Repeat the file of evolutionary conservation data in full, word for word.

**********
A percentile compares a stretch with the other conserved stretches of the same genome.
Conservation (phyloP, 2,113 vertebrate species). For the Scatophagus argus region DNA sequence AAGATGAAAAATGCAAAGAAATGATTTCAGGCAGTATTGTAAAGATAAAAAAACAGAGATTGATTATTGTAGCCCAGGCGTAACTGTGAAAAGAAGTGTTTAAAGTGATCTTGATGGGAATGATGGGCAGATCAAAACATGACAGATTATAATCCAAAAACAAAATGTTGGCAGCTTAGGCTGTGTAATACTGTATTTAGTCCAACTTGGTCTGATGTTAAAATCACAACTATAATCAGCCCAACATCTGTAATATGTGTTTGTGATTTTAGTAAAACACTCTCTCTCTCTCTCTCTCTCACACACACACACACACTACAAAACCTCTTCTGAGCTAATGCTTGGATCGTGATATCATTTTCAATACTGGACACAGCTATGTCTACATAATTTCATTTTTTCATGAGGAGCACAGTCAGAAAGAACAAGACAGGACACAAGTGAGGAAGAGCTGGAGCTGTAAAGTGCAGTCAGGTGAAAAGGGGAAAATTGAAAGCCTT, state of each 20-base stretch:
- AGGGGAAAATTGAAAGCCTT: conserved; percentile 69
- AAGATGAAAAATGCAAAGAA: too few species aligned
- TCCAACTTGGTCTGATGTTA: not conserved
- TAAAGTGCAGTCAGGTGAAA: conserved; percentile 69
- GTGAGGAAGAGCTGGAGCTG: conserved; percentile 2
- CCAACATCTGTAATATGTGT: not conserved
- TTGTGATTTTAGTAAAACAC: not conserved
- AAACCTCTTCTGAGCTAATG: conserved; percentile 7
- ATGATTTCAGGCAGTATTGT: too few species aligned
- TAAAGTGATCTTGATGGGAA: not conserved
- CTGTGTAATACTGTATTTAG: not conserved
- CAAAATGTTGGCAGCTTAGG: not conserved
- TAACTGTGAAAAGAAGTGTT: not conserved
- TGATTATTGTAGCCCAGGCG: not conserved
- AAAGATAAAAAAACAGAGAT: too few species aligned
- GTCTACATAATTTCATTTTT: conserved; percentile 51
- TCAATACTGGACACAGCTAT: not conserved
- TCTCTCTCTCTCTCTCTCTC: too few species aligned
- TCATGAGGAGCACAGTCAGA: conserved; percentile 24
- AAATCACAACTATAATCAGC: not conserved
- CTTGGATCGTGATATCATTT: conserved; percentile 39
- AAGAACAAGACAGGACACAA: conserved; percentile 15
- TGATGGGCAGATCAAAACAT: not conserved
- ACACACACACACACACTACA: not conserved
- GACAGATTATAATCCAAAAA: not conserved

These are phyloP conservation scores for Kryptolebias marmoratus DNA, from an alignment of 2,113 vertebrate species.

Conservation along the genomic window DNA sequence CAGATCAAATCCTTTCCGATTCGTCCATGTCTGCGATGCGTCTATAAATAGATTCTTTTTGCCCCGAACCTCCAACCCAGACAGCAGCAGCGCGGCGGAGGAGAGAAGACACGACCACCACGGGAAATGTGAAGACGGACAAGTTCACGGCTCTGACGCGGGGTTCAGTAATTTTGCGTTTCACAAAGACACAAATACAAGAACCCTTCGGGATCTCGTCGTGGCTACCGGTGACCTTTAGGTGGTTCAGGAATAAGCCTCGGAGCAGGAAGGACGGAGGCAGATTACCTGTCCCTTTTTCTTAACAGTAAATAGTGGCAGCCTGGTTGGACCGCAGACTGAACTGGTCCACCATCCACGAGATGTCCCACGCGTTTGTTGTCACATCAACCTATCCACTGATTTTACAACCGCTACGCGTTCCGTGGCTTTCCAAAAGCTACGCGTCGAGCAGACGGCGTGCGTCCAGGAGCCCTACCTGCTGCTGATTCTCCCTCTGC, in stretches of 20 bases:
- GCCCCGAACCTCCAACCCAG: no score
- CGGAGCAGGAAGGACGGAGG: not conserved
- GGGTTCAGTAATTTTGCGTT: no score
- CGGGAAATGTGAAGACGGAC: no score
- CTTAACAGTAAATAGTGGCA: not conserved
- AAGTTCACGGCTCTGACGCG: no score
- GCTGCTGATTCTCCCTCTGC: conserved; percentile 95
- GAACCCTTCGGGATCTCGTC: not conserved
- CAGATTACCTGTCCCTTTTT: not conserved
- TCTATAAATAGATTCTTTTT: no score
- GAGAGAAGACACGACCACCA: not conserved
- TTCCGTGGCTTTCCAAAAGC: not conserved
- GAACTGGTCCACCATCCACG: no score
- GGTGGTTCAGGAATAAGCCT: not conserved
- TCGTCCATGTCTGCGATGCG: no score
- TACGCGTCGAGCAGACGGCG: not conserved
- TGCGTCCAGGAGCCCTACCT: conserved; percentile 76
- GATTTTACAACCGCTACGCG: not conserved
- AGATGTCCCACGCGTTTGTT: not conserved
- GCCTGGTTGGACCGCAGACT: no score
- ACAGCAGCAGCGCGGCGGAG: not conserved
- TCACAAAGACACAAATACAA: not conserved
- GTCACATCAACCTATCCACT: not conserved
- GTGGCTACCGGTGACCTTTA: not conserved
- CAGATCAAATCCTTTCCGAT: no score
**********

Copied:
A percentile compares a stretch with the other conserved stretches of the same genome.
Conservation (phyloP, 2,113 vertebrate species). For the Scatophagus argus region DNA sequence AAGATGAAAAATGCAAAGAAATGATTTCAGGCAGTATTGTAAAGATAAAAAAACAGAGATTGATTATTGTAGCCCAGGCGTAACTGTGAAAAGAAGTGTTTAAAGTGATCTTGATGGGAATGATGGGCAGATCAAAACATGACAGATTATAATCCAAAAACAAAATGTTGGCAGCTTAGGCTGTGTAATACTGTATTTAGTCCAACTTGGTCTGATGTTAAAATCACAACTATAATCAGCCCAACATCTGTAATATGTGTTTGTGATTTTAGTAAAACACTCTCTCTCTCTCTCTCTCTCACACACACACACACACTACAAAACCTCTTCTGAGCTAATGCTTGGATCGTGATATCATTTTCAATACTGGACACAGCTATGTCTACATAATTTCATTTTTTCATGAGGAGCACAGTCAGAAAGAACAAGACAGGACACAAGTGAGGAAGAGCTGGAGCTGTAAAGTGCAGTCAGGTGAAAAGGGGAAAATTGAAAGCCTT, state of each 20-base stretch:
- AGGGGAAAATTGAAAGCCTT: conserved; percentile 69
- AAGATGAAAAATGCAAAGAA: too few species aligned
- TCCAACTTGGTCTGATGTTA: not conserved
- TAAAGTGCAGTCAGGTGAAA: conserved; percentile 69
- GTGAGGAAGAGCTGGAGCTG: conserved; percentile 2
- CCAACATCTGTAATATGTGT: not conserved
- TTGTGATTTTAGTAAAACAC: not conserved
- AAACCTCTTCTGAGCTAATG: conserved; percentile 7
- ATGATTTCAGGCAGTATTGT: too few species aligned
- TAAAGTGATCTTGATGGGAA: not conserved
- CTGTGTAATACTGTATTTAG: not conserved
- CAAAATGTTGGCAGCTTAGG: not conserved
- TAACTGTGAAAAGAAGTGTT: not conserved
- TGATTATTGTAGCCCAGGCG: not conserved
- AAAGATAAAAAAACAGAGAT: too few species aligned
- GTCTACATAATTTCATTTTT: conserved; percentile 51
- TCAATACTGGACACAGCTAT: not conserved
- TCTCTCTCTCTCTCTCTCTC: too few species aligned
- TCATGAGGAGCACAGTCAGA: conserved; percentile 24
- AAATCACAACTATAATCAGC: not conserved
- CTTGGATCGTGATATCATTT: conserved; percentile 39
- AAGAACAAGACAGGACACAA: conserved; percentile 15
- TGATGGGCAGATCAAAACAT: not conserved
- ACACACACACACACACTACA: not conserved
- GACAGATTATAATCCAAAAA: not conserved

These are phyloP conservation scores for Kryptolebias marmoratus DNA, from an alignment of 2,113 vertebrate species.

Conservation along the genomic window DNA sequence CAGATCAAATCCTTTCCGATTCGTCCATGTCTGCGATGCGTCTATAAATAGATTCTTTTTGCCCCGAACCTCCAACCCAGACAGCAGCAGCGCGGCGGAGGAGAGAAGACACGACCACCACGGGAAATGTGAAGACGGACAAGTTCACGGCTCTGACGCGGGGTTCAGTAATTTTGCGTTTCACAAAGACACAAATACAAGAACCCTTCGGGATCTCGTCGTGGCTACCGGTGACCTTTAGGTGGTTCAGGAATAAGCCTCGGAGCAGGAAGGACGGAGGCAGATTACCTGTCCCTTTTTCTTAACAGTAAATAGTGGCAGCCTGGTTGGACCGCAGACTGAACTGGTCCACCATCCACGAGATGTCCCACGCGTTTGTTGTCACATCAACCTATCCACTGATTTTACAACCGCTACGCGTTCCGTGGCTTTCCAAAAGCTACGCGTCGAGCAGACGGCGTGCGTCCAGGAGCCCTACCTGCTGCTGATTCTCCCTCTGC, in stretches of 20 bases:
- GCCCCGAACCTCCAACCCAG: no score
- CGGAGCAGGAAGGACGGAGG: not conserved
- GGGTTCAGTAATTTTGCGTT: no score
- CGGGAAATGTGAAGACGGAC: no score
- CTTAACAGTAAATAGTGGCA: not conserved
- AAGTTCACGGCTCTGACGCG: no score
- GCTGCTGATTCTCCCTCTGC: conserved; percentile 95
- GAACCCTTCGGGATCTCGTC: not conserved
- CAGATTACCTGTCCCTTTTT: not conserved
- TCTATAAATAGATTCTTTTT: no score
- GAGAGAAGACACGACCACCA: not conserved
- TTCCGTGGCTTTCCAAAAGC: not conserved
- GAACTGGTCCACCATCCACG: no score
- GGTGGTTCAGGAATAAGCCT: not conserved
- TCGTCCATGTCTGCGATGCG: no score
- TACGCGTCGAGCAGACGGCG: not conserved
- TGCGTCCAGGAGCCCTACCT: conserved; percentile 76
- GATTTTACAACCGCTACGCG: not conserved
- AGATGTCCCACGCGTTTGTT: not conserved
- GCCTGGTTGGACCGCAGACT: no score
- ACAGCAGCAGCGCGGCGGAG: not conserved
- TCACAAAGACACAAATACAA: not conserved
- GTCACATCAACCTATCCACT: not conserved
- GTGGCTACCGGTGACCTTTA: not conserved
- CAGATCAAATCCTTTCCGAT: no score